3. Chivalry and bravery will save the day.
Prince Charming saves Cinderella from a life of drudgery and unfair servitude. Prince Philip slays the dragon and awakens Aurora from a sinister spell. The leading men in Disney films are there to save their beloved from certain doom. It’s what we expect from them. They are brave and selfless. When I was younger, I thought that the person I dated would be that hero when trouble arose, but this illusion was shattered in a spectacular fashion when my highschool boyfriend disappeared when I found out I was pregnant. Of course, I believed that he’d eventually do the right thing and show up. I waited and waited and waited. On my daughter’s first birthday, I finally realized that no knight would be there to save the day. I was doing this on my own, and I would be the slayer of all dragons that threatened us.
4. THE ONE.
In almost every Disney movie from my childhood there was the problematic THE ONE. Each princess protagonist sought that person that would complete them. As if their lives wouldn’t truly begin to be lived until they met that one and only person who could make them whole. My grandma used to tell me (with a scary frequency) that one day I would meet the most amazing boy. He would be magic. Once he arrived, my life would start. But while I was waiting for “the one,” I raised a child, turned house into a home, obtained three college degrees, built a career, and went on my own adventures. Does this mean that the life I live is less than because I didn’t find “the one” to share it with me? If you ask my grandma and some Disney princesses, the answer is yes because I haven’t experienced true love and happiness.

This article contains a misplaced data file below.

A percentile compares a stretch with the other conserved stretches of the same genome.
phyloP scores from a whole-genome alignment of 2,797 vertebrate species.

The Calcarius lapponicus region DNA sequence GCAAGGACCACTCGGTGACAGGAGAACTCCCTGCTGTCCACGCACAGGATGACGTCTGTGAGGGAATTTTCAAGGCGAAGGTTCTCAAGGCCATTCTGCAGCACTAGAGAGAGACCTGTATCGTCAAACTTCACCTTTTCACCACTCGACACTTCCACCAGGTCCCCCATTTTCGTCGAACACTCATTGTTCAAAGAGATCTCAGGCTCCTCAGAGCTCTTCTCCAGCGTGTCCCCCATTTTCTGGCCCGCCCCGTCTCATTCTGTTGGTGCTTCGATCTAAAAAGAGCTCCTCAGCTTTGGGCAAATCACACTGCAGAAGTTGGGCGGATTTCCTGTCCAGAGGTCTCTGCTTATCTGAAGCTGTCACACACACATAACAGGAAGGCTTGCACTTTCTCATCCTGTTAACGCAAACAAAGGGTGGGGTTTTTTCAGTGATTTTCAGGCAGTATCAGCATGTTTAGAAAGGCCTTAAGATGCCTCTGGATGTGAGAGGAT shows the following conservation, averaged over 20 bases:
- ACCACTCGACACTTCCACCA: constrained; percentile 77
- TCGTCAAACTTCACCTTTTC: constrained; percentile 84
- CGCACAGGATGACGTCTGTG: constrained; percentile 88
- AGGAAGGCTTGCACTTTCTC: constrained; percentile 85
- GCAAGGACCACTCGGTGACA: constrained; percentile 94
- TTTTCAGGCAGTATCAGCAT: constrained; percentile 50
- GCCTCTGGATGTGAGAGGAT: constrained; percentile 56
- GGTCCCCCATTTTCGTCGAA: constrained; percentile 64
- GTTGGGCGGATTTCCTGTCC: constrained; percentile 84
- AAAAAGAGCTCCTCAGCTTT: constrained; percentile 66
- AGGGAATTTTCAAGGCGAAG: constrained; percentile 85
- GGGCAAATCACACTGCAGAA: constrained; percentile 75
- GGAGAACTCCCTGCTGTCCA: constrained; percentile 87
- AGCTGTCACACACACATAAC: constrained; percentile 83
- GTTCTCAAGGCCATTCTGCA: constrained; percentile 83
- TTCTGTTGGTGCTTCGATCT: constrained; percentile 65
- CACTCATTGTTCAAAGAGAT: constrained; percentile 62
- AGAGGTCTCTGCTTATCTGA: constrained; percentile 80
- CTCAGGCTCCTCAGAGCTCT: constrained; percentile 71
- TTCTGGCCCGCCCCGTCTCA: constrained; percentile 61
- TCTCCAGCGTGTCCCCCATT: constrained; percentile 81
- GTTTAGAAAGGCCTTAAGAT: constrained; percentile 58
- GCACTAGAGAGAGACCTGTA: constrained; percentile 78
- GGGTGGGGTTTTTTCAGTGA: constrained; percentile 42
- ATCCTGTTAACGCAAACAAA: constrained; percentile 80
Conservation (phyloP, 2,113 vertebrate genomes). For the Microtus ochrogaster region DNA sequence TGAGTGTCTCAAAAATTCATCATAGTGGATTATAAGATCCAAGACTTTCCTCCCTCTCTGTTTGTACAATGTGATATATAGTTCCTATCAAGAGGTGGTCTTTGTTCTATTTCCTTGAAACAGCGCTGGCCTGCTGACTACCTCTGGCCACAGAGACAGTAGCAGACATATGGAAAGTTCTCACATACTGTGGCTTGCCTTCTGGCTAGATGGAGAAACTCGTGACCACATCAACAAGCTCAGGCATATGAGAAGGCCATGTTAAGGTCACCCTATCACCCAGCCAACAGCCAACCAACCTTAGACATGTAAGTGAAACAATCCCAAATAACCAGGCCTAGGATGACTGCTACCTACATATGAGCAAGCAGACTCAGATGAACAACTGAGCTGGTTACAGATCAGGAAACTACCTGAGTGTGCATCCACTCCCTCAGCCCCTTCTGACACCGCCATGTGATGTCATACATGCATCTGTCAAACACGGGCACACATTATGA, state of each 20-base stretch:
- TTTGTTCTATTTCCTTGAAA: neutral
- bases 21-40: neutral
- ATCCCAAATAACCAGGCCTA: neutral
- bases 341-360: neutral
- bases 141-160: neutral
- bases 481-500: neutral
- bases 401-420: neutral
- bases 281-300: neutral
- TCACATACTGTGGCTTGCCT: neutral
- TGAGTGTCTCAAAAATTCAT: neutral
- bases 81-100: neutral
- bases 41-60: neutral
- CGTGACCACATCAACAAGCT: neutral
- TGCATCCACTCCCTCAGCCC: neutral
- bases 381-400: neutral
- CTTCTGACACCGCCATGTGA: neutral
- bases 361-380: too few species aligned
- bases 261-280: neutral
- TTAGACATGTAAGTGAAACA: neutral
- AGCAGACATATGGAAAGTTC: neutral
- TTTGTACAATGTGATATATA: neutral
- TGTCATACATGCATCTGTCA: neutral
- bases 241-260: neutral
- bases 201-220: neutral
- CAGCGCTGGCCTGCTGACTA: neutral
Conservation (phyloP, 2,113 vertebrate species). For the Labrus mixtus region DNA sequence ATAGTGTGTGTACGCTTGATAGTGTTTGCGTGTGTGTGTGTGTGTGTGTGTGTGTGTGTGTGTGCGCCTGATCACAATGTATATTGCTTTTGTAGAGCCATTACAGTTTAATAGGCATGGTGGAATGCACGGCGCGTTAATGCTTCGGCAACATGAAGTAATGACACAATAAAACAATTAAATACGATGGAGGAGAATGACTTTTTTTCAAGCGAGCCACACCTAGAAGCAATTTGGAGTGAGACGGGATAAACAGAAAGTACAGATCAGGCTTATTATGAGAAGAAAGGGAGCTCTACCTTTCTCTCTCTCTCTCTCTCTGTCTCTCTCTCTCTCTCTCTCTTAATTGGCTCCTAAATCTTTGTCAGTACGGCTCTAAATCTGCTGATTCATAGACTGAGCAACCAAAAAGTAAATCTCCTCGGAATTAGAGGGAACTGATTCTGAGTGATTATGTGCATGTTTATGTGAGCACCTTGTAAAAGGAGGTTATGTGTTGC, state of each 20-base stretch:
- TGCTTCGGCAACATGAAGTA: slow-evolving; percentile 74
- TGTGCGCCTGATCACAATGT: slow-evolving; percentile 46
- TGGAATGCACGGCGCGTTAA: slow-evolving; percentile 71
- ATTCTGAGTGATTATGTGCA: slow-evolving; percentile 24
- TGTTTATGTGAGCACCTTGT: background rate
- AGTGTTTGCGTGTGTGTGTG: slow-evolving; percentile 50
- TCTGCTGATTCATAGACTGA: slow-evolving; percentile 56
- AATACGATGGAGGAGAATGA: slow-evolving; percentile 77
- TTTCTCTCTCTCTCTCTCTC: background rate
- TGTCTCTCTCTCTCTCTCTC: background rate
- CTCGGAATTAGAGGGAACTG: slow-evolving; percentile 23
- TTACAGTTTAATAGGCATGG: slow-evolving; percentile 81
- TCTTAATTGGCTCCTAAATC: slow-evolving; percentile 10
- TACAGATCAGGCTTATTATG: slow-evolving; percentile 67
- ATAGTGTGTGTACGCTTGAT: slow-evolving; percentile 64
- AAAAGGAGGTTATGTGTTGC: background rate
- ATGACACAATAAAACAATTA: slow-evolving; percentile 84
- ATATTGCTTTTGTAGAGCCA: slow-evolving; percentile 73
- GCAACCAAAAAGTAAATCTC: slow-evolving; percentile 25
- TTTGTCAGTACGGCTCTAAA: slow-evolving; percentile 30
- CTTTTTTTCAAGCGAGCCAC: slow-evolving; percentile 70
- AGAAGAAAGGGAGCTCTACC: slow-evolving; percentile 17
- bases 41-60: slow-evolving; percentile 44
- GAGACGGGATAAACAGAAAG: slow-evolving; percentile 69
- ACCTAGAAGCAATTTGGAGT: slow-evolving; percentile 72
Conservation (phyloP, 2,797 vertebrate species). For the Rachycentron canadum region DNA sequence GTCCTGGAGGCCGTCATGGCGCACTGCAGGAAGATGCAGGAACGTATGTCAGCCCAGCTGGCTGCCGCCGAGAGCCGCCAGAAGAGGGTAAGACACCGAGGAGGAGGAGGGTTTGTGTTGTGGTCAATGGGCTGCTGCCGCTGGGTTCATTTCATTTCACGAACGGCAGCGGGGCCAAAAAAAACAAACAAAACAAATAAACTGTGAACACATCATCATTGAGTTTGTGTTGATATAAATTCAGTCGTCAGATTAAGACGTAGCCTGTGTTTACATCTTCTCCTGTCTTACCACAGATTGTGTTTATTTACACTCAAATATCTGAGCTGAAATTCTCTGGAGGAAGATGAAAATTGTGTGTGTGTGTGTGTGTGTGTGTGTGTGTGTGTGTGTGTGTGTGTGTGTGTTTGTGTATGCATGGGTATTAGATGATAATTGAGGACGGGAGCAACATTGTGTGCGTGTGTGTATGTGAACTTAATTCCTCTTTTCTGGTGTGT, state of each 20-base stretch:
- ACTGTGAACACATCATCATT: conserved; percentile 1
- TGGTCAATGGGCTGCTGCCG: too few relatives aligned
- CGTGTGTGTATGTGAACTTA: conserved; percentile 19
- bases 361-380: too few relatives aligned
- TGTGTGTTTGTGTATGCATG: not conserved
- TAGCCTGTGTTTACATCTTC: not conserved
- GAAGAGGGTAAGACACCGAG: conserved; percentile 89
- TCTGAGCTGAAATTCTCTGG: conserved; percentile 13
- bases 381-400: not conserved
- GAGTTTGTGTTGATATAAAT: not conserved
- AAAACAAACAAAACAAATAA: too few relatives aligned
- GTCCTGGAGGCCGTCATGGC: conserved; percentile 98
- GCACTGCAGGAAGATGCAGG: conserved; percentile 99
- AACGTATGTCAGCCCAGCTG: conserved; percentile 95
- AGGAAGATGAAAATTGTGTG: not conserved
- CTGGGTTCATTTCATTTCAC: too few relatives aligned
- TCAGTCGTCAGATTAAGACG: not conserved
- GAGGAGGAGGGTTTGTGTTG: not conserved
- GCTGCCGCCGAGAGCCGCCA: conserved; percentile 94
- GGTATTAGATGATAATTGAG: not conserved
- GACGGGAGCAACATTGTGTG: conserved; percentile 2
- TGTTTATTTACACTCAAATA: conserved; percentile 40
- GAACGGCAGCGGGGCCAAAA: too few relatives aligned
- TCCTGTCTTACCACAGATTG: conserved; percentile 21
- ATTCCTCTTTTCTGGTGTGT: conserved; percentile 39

5. Happily ever after…
Once the elusive “one” has been found, princesses were on their way to happily ever after. The princess and her prince would live a blissful and conflict free life in the magical land of happily ever after. Like an archeologist, I started digging for the original bones of happily ever after in these Disney stories. To my surprise, the original stories were dark and not always happy in the end. The Little Mermaid’s true fate resonated more with me than Disney’s. I identified with Hans Christian Andersen’s mermaid. She risked everything to be with someone she thought would love her. Each step she took was like stepping on broken glass. Despite all of her sacrifice and pain, he chose someone else and the forlorned mermaid threw herself into the sea. It makes me sad that this ending resonated more with me than any love story from Disney. I would like to believe that everyone could have a Disney love story, but some of us have experienced Andersen or Shakespeare-like love stories.